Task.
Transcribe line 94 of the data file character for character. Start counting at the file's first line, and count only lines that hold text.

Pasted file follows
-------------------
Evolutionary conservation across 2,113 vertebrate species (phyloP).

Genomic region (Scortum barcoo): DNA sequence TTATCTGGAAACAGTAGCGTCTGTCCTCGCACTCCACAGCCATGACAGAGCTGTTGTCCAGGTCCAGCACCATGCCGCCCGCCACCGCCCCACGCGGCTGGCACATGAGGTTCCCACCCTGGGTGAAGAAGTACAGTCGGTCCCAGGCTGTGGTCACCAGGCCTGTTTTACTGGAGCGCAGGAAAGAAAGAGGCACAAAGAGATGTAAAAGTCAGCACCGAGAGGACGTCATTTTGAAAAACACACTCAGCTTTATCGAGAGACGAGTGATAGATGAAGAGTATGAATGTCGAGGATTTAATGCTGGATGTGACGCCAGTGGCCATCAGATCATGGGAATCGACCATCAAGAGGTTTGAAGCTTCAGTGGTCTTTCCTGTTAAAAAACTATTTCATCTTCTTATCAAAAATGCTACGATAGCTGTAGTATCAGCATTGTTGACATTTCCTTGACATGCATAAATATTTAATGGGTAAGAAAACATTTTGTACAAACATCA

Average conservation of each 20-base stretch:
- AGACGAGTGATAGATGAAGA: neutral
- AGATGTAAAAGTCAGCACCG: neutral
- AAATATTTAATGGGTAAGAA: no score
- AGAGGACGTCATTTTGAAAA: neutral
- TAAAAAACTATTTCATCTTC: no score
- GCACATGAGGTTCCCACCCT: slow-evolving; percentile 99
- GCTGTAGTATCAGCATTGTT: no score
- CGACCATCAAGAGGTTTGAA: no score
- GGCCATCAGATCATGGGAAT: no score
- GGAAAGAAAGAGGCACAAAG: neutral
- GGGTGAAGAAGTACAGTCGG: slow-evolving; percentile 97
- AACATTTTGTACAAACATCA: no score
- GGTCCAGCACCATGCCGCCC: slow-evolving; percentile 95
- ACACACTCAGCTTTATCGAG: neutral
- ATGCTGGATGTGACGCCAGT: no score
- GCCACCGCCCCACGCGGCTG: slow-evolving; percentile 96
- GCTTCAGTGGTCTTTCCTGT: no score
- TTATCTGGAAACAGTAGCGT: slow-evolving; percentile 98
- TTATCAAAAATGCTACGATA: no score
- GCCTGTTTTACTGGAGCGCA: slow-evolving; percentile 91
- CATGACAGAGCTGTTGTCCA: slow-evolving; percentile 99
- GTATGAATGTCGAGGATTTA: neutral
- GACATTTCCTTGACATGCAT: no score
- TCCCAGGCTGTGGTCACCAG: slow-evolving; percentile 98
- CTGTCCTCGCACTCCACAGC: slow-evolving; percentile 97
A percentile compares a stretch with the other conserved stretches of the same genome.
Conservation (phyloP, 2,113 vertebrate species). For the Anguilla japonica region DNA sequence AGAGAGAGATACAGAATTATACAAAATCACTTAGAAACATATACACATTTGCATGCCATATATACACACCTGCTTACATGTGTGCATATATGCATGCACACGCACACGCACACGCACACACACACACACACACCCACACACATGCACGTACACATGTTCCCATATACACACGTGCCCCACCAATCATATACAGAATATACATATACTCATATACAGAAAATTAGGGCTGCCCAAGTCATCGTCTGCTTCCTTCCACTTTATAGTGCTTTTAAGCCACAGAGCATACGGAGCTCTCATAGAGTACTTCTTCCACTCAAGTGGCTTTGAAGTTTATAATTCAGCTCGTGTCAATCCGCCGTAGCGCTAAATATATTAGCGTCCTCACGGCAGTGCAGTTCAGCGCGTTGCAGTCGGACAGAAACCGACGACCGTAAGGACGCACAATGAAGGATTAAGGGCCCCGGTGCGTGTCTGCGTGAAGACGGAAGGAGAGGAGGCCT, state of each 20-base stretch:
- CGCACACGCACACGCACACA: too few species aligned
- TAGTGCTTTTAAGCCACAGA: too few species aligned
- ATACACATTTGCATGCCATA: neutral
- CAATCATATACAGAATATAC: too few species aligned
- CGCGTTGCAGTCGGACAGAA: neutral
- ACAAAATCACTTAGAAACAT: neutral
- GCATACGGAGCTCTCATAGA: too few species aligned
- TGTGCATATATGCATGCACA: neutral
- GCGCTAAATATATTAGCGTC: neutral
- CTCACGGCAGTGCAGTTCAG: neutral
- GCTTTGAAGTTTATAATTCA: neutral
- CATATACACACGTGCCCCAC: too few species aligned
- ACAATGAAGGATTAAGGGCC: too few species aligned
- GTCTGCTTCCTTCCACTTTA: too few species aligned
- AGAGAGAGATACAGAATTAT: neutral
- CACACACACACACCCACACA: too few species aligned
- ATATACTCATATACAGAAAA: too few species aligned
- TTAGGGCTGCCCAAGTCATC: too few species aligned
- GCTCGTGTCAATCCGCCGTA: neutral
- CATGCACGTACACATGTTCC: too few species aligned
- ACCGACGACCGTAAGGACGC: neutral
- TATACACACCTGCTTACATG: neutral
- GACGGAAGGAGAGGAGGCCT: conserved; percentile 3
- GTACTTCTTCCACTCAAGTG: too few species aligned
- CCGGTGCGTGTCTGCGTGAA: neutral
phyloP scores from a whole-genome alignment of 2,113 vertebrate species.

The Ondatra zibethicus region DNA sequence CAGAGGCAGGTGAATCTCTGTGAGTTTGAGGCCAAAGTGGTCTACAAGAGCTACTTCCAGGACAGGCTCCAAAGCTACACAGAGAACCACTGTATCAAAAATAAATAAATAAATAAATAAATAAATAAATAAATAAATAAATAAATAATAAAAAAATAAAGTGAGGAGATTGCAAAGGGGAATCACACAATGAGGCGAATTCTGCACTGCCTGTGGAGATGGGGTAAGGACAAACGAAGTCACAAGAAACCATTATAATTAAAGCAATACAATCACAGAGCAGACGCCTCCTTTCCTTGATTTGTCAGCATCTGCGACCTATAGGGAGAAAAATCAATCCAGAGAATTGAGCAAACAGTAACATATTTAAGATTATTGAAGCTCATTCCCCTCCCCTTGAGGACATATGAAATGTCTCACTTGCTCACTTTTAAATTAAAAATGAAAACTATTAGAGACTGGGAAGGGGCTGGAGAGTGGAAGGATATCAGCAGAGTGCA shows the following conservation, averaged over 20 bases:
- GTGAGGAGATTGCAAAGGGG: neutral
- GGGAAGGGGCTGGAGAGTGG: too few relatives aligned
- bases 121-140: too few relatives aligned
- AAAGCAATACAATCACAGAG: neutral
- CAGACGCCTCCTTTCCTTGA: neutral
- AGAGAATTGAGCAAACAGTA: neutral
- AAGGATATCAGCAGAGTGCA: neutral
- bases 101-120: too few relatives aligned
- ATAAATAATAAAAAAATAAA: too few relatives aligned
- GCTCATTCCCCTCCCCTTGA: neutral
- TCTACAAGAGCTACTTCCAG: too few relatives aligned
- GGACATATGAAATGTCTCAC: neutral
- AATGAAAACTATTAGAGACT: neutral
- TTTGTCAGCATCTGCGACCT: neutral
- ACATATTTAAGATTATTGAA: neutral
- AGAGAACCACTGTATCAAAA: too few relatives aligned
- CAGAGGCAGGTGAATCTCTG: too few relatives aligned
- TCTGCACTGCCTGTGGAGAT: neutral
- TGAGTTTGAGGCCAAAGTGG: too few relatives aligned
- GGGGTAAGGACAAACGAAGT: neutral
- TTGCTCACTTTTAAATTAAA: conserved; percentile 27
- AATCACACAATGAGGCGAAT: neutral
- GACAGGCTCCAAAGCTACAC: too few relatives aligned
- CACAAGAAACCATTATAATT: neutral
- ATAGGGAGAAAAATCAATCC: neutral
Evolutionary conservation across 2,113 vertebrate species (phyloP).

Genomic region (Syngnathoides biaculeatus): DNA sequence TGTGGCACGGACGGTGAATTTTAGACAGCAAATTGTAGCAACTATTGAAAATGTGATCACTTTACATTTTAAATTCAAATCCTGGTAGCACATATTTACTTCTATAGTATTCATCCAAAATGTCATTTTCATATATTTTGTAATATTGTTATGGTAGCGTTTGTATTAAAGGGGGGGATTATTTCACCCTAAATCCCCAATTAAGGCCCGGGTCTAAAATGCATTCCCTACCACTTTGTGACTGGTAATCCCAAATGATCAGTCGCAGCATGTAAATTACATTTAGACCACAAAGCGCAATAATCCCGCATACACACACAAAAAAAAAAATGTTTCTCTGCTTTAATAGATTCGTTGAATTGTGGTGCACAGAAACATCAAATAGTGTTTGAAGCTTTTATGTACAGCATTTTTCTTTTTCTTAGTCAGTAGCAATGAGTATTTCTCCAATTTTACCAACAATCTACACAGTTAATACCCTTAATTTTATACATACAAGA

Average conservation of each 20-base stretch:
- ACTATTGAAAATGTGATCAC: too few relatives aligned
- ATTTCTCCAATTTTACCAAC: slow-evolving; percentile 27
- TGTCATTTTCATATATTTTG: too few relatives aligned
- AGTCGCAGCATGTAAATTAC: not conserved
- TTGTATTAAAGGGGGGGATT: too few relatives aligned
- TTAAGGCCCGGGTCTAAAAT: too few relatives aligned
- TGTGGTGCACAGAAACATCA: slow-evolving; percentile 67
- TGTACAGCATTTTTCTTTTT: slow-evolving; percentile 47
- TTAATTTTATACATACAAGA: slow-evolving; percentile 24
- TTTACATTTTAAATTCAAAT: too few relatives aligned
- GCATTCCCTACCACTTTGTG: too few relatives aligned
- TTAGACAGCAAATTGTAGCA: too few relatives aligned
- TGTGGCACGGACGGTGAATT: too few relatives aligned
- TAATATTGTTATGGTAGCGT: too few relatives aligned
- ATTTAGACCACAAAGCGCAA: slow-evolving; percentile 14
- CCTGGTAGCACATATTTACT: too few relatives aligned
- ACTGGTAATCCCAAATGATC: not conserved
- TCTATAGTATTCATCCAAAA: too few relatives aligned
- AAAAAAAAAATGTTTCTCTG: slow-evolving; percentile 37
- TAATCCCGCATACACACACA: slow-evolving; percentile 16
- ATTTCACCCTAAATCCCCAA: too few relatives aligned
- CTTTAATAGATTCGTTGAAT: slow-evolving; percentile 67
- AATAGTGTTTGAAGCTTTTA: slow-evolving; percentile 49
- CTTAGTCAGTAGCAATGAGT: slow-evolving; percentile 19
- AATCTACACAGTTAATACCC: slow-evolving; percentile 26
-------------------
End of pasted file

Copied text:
- TTAATTTTATACATACAAGA: slow-evolving; percentile 24